The disks are in pairs because I use robocopy to watch for 500 changes or 45 minutes (whichever comes first) to mirror them. That way, if one disk should die suddenly (which happened before) my data is still safe. I’ve dabbled with consumer RAID available on some systems and find them very unreliable. If you want RAID, I suggest going with Areca which some people I know have had up to 4TB (12 disks, RAID6) running reliably. It’s not cheap and disks are cheap enough nowadays that a robocopy mirror will provide all you need (we’re talking about 2 or 3 users max. RAID may offer better performance if you have larger number of concurrent users). So my 6 disks end up providing a total of 2.2TB’s of space. RAID is nice because it shows you a single drive. Yes, but with XP onwards (Linux is already there), you do have NTFS junctions which are symbolic links. They allow you to create reparse points to physical disks. Basically I can create a folder called 2007 which can point to drive 2. Of course all this means a bit more management and careful setup but it’s a lot cheaper that a good RAID setup plus easier to recover should any disk decide to buy the farm.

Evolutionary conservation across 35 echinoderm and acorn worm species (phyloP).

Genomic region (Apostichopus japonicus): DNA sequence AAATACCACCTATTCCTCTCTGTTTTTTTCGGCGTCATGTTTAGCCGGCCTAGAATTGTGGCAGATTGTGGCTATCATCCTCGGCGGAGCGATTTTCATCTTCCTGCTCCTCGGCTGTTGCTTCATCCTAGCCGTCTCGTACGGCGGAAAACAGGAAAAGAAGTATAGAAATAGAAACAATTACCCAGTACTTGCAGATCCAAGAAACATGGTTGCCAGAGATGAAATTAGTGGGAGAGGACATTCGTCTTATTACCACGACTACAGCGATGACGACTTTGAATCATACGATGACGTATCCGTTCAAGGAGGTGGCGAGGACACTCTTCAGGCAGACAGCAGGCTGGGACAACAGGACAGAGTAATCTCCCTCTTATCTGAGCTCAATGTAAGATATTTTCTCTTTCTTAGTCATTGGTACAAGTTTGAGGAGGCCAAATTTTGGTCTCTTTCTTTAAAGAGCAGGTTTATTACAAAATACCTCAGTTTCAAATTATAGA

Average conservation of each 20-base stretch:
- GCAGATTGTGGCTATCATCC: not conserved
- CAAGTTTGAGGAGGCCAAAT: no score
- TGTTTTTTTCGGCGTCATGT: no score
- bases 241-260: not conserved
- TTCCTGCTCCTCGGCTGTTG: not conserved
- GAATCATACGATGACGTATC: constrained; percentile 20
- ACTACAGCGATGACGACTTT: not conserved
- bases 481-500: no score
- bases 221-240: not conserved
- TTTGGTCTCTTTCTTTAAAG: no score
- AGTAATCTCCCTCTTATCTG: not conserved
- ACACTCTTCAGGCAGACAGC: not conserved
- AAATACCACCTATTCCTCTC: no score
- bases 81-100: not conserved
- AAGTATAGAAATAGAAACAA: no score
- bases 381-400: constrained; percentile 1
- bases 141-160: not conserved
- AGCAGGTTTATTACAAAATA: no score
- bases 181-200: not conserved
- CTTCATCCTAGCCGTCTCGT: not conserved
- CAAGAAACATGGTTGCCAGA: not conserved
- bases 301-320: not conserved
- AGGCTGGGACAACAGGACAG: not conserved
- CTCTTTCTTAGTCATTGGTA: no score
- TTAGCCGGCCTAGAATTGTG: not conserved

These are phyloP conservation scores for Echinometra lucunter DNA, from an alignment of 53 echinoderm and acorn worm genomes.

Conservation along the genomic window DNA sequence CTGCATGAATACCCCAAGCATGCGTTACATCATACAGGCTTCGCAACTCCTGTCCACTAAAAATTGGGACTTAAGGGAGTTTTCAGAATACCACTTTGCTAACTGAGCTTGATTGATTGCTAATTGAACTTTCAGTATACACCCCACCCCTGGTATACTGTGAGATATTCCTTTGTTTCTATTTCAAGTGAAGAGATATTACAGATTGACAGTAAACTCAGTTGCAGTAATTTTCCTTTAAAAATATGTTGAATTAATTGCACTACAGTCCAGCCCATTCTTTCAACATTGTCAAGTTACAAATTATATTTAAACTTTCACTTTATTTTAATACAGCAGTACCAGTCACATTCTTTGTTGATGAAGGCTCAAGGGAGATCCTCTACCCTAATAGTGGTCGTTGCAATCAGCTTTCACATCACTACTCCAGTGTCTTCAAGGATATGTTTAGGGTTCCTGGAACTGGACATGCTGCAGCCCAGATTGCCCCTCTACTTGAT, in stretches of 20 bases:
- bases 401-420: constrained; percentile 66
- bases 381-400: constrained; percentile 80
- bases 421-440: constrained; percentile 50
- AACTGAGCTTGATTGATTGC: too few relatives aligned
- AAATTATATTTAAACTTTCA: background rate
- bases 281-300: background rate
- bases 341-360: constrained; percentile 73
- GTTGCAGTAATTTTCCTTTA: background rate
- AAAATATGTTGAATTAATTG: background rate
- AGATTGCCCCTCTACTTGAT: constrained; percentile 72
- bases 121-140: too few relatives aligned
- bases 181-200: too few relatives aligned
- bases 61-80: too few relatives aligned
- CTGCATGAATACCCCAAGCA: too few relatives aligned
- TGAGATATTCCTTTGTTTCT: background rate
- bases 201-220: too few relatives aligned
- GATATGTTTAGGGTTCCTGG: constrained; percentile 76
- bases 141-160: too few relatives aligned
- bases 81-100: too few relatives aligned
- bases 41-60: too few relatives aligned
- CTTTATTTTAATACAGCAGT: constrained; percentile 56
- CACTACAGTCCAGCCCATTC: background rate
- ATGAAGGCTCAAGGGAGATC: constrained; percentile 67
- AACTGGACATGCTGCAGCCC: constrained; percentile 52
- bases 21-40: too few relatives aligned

For example, a photos folder will have various individual symbolic links for the individual year’s worth of photos (organized subsequently by day and shoot) but I do not have to to where the photos are physically. \\storage\share\photos\2007 can point to the storage server’s 500Gb disk or 1TB disk but it doesn’t matter. Of course, in my case, it does sequentially with newer folders typically being created on newer disks. With a 20-month refresh (new pair of disks every 20-months) you probably have almost no problems with disk failure plus you get to buy larger disks at economically priced points. I aim to keep 6 as the maximum number of disks (power, heat, etc) so the next disk acquisition will be 1.5TB disks and they’ll replace the 500GB disks. Access speed is roughly 25-35Mb/sec over a gigabit network (tested with Canon CR2 raw files averaging 12Mb). Nothing fantastic and some tuning should improve the results but since concurrent access is not critical (I’ve only 3 users max), I can live with it. Faster that shuffling DVDs and still be able to backup everything on our network PCs.